The study involved 929 Catholic clergy members who were an average of 75 years old, free of dementia at the beginning of the study and enrolled in the Religious Orders Study, an ongoing study of aging and Alzheimer’s disease. All of the participants agreed to a brain autopsy at the time of their death and underwent annual cognitive tests for up to 12 years.
At the beginning of the study, 119 people were taking a statin. During the 12-year follow-up period, 191 people developed Alzheimer’s disease, of whom 16 used statins at the start of the study.
“Some studies have suggested people taking cholesterol-lowering drugs are less likely to have Alzheimer’s disease, but our longitudinal findings found no relation between statin use and Alzheimer’s,” said study author Zoe Arvanitakis, MD, MS, Associate Professor of the Department of Neurological Sciences at Rush University Medical Center in Chicago and member of the American Academy of Neurology. “The study also found no association between taking statins and a slower cognitive decline among older people.”
In addition, researchers performed brain autopsies on more than 250 people who died during the study to examine the relation of statins to Alzheimer’s disease pathology and stroke in the brain, the two common pathological causes of dementia. The study found statin use at any time during the course of the study had no effect on pathology of Alzheimer’s disease or strokes.
Arvanitakis says the study is limited in that there were relatively few statin users among those who died. She says future studies will need to look at the possibility of associations of statins with other pathologic changes of Alzheimer’s disease not examined in this study.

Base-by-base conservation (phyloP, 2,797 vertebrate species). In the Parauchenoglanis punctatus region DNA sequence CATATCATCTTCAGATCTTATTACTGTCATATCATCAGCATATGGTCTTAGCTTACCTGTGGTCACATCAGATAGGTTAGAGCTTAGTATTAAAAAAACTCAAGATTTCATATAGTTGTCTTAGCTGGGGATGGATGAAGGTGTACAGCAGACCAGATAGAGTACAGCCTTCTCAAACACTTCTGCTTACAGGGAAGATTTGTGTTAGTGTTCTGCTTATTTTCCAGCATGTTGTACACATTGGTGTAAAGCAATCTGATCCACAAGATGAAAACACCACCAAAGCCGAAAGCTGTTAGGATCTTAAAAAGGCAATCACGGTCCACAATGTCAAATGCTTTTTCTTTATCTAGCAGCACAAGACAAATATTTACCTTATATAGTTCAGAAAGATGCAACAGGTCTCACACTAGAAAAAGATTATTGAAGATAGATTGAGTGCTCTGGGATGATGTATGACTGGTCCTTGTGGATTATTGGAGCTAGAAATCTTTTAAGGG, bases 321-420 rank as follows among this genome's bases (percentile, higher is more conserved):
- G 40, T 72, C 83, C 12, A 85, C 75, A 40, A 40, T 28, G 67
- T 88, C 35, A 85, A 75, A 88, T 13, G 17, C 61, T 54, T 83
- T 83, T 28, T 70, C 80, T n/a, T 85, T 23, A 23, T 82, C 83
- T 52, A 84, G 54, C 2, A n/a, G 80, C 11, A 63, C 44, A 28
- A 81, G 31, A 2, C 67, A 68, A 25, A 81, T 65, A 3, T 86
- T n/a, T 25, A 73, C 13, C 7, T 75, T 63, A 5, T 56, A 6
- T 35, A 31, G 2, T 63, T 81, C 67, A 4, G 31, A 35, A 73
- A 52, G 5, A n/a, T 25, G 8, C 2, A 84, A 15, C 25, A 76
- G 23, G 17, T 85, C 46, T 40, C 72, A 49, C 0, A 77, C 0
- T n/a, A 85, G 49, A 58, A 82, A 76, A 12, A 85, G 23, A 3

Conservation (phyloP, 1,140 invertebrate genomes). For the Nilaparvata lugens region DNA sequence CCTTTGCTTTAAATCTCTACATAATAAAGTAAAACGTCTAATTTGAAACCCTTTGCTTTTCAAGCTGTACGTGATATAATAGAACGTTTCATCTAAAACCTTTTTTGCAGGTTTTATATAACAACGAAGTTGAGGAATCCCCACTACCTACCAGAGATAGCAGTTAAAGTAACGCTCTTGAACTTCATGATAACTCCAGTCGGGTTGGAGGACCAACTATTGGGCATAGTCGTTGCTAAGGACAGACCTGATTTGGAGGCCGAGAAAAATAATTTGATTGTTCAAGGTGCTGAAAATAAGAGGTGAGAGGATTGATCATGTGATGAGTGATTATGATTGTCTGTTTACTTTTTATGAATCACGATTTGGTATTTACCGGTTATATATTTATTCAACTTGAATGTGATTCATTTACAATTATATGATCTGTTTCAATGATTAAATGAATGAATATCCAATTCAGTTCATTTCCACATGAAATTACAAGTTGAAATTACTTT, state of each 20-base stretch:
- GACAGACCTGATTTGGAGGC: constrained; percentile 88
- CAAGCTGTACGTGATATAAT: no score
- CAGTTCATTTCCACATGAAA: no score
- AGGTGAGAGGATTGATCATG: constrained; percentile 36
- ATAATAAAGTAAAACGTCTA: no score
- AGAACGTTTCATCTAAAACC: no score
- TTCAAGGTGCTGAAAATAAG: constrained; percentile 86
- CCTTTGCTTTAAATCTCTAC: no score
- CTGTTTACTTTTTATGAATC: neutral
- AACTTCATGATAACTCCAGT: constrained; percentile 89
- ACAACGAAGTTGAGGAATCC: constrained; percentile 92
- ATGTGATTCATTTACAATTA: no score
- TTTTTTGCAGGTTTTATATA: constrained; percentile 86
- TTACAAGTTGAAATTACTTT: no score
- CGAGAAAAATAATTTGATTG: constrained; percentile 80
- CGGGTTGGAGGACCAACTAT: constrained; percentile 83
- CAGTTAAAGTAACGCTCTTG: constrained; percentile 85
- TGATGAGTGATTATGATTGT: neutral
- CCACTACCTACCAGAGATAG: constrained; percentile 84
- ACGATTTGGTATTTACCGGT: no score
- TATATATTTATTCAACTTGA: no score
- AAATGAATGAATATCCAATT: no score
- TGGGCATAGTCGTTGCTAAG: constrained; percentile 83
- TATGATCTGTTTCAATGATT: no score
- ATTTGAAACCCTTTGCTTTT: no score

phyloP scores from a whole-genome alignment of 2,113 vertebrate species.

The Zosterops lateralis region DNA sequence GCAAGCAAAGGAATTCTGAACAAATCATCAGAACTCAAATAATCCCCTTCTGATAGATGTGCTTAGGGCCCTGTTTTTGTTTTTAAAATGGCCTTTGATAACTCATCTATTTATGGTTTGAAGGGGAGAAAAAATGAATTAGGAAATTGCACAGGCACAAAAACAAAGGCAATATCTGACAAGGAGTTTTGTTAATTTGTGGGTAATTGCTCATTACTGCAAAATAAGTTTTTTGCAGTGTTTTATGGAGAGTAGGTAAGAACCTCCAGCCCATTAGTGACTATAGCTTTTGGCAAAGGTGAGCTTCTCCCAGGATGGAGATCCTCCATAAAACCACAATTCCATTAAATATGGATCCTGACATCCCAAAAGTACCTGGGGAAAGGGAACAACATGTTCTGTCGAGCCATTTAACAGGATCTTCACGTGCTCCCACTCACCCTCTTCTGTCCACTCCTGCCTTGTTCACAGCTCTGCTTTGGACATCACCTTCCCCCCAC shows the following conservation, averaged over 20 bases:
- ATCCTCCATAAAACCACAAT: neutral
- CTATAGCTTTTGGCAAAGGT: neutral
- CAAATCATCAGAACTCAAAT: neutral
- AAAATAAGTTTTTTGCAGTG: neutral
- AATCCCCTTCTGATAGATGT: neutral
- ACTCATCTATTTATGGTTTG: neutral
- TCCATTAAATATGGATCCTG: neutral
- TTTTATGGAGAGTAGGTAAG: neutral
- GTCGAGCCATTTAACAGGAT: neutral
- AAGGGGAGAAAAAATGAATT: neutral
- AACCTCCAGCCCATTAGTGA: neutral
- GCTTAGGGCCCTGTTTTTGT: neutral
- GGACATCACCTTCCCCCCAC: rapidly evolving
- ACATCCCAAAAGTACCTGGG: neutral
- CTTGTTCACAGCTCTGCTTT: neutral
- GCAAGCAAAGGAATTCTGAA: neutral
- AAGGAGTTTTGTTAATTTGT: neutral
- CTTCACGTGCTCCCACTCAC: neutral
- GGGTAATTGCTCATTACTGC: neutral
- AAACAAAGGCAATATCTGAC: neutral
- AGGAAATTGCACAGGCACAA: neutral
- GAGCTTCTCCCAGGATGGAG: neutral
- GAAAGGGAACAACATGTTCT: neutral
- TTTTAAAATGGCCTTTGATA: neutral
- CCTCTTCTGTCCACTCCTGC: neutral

The study was supported by grants from the National Institute on Aging.
The American Academy of Neurology, an association of more than 20,000 neurologists and neuroscience professionals, is dedicated to improving patient care through education and research. A neurologist is a doctor with specialized training in diagnosing, treating and managing disorders of the brain and nervous system such as stroke, Alzheimer’s disease, epilepsy, Parkinson disease, and multiple sclerosis.
For more information about the American Academy of Neurology, visit www.aan.com.
Angela Babb | American Academy of Neurology
UC San Diego researchers develop sensors to detect and measure cancer's ability to spread
06.12.2018 | University of California - San Diego
New cancer immunotherapy approach turns immune cells into tiny anti-tumor drug factories
05.12.2018 | University of California - San Diego
What if a sensor sensing a thing could be part of the thing itself? Rice University engineers believe they have a two-dimensional solution to do just that.
Rice engineers led by materials scientists Pulickel Ajayan and Jun Lou have developed a method to make atom-flat sensors that seamlessly integrate with devices...
Scientists at the University of Stuttgart and the Karlsruhe Institute of Technology (KIT) succeed in important further development on the way to quantum Computers.
Quantum computers one day should be able to solve certain computing problems much faster than a classical computer. One of the most promising approaches is...
New Project SNAPSTER: Novel luminescent materials by encapsulating phosphorescent metal clusters with organic liquid crystals
Nowadays energy conversion in lighting and optoelectronic devices requires the use of rare earth oxides.
Scientists have discovered the first synthetic material that becomes thicker - at the molecular level - as it is stretched.
Researchers led by Dr Devesh Mistry from the University of Leeds discovered a new non-porous material that has unique and inherent "auxetic" stretching...
Scientists from the Theory Department of the Max Planck Institute for the Structure and Dynamics of Matter (MPSD) at the Center for Free-Electron Laser Science (CFEL) in Hamburg have shown through theoretical calculations and computer simulations that the force between electrons and lattice distortions in an atomically thin two-dimensional superconductor can be controlled with virtual photons. This could aid the development of new superconductors for energy-saving devices and many other technical applications.
The vacuum is not empty. It may sound like magic to laypeople but it has occupied physicists since the birth of quantum mechanics.
06.12.2018 | Event News
03.12.2018 | Event News
28.11.2018 | Event News
07.12.2018 | Life Sciences
07.12.2018 | Materials Sciences
07.12.2018 | Physics and Astronomy